One of the worst side effects of digital photography is the additional step that it takes to bring your photography into the real world. If you’re not diligent in saving files or inspired to make prints, whole catalogues can be lost to the annals of time. Without physical negatives, plenty of my photos that grace this website no longer exist beyond a line of code in our system. It’s a major bummer.
And I’ve only been shooting for six years. Imagine a career photographer’s photo storage conundrum. I have plenty of colleagues who squirrel their stuff in hard drives that look like bank safes. That’s all well and good, but what happens if, one day, that drive doesn’t turn on? The world will have gained one more paperweight.
The Revs Institute in Naples, Florida, gets it. This repository of automotive history and memory includes over 120 archival collections, 26,000 books, and 200,000 magazine and journal issues. Even better, they are open to researchers and the public by appointment. And Revs’ extensive photo collection is available online through the Revs Digital Library (RDL) – presently with 700,000-plus images and counting.
The Institute is currently in the process of digitising another 2 million shots, including images by the recently acquired André Van Bever Photography Archive. “Throughout his career, André Van Bever chronicled motor racing history, from Juan Manuel Fangio in 1949 to Niki Lauda in 1975, making him one of the most renowned visual witnesses of postwar motorsport,” said Scott George, Curator of Collections.
Preservation of information might be the most important thing on this planet. For my money, photos are artifacts right up there with the Declaration of Independence, the Parthenon, and Sir Stirling’s helmet. Luckily, the Revs Institute recognises the importance – and the impact – of preserved shots within the automotive space.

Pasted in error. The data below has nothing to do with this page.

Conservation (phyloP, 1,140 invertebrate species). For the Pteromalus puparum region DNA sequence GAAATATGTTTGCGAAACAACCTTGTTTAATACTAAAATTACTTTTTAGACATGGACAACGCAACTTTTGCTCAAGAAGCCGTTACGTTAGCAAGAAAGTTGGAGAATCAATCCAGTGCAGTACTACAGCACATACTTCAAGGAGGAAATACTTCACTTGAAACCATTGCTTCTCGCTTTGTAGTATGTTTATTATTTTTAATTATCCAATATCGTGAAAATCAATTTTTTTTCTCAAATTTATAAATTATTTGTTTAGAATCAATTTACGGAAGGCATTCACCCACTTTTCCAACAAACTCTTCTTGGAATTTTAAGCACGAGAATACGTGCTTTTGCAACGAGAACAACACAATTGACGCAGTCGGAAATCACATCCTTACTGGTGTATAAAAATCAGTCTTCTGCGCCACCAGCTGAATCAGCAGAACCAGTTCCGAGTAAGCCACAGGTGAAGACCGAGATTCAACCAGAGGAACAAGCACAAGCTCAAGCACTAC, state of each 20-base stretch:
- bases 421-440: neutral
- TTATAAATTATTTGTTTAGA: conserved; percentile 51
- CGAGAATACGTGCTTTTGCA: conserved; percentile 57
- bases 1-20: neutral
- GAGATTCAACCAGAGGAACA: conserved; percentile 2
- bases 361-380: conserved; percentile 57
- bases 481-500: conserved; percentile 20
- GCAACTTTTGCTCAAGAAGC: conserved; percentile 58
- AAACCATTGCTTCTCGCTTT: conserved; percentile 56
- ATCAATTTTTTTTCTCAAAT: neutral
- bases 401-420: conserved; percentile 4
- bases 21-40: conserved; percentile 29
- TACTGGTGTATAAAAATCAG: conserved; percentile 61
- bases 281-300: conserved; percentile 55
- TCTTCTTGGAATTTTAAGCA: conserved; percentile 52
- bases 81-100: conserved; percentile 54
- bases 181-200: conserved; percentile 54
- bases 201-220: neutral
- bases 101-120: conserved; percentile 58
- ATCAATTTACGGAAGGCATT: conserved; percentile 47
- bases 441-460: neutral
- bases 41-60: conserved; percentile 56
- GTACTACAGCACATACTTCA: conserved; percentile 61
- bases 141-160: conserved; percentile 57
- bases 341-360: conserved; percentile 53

“Caring for photographs is a real responsibility, because by and large, they are unique,” said Miles Collier, founder of the Revs Institute, in a press release. “They are one image taken by one photographer, at one moment in time, and if something happens to that image, that moment in time is forever lost.”
Van Bever was born in Brussels in 1922. His career in photojournalism began at 18 years old when he covered a motorcycle race at the Bois de la Cambre in Brussels as a favour for a friend.
In 1947, he began a 28-year stint as the official photographer of Belgian newspaper Les Sports. Throughout his career, he was assisted by his wife, Nicole Englebert-Van Bever.
“I realise now that he had an artistic side, but he didn’t [realise it],” Englebert-Van Bever told Revs. “Although, I found there is an element of research in every photo. He saw himself as more of a photojournalist who was always under pressure. He wasn’t aware of his artistic side in my opinion.”
The couple became close friends with many of the drivers, especially fellow Belgians Paul Frère, Olivier Gendebien, and Lucien Bianchi, among others.
Van Bever’s negatives will be cleaned, logged, and processed over the coming year, then uploaded to the RDL and tagged so that the photos are searchable by scholars and the general public. (The entire RDL can be found at library.revsinstitute.org.) Until then, check out a sampling of Van Bever’s remarkable work in the slideshow below.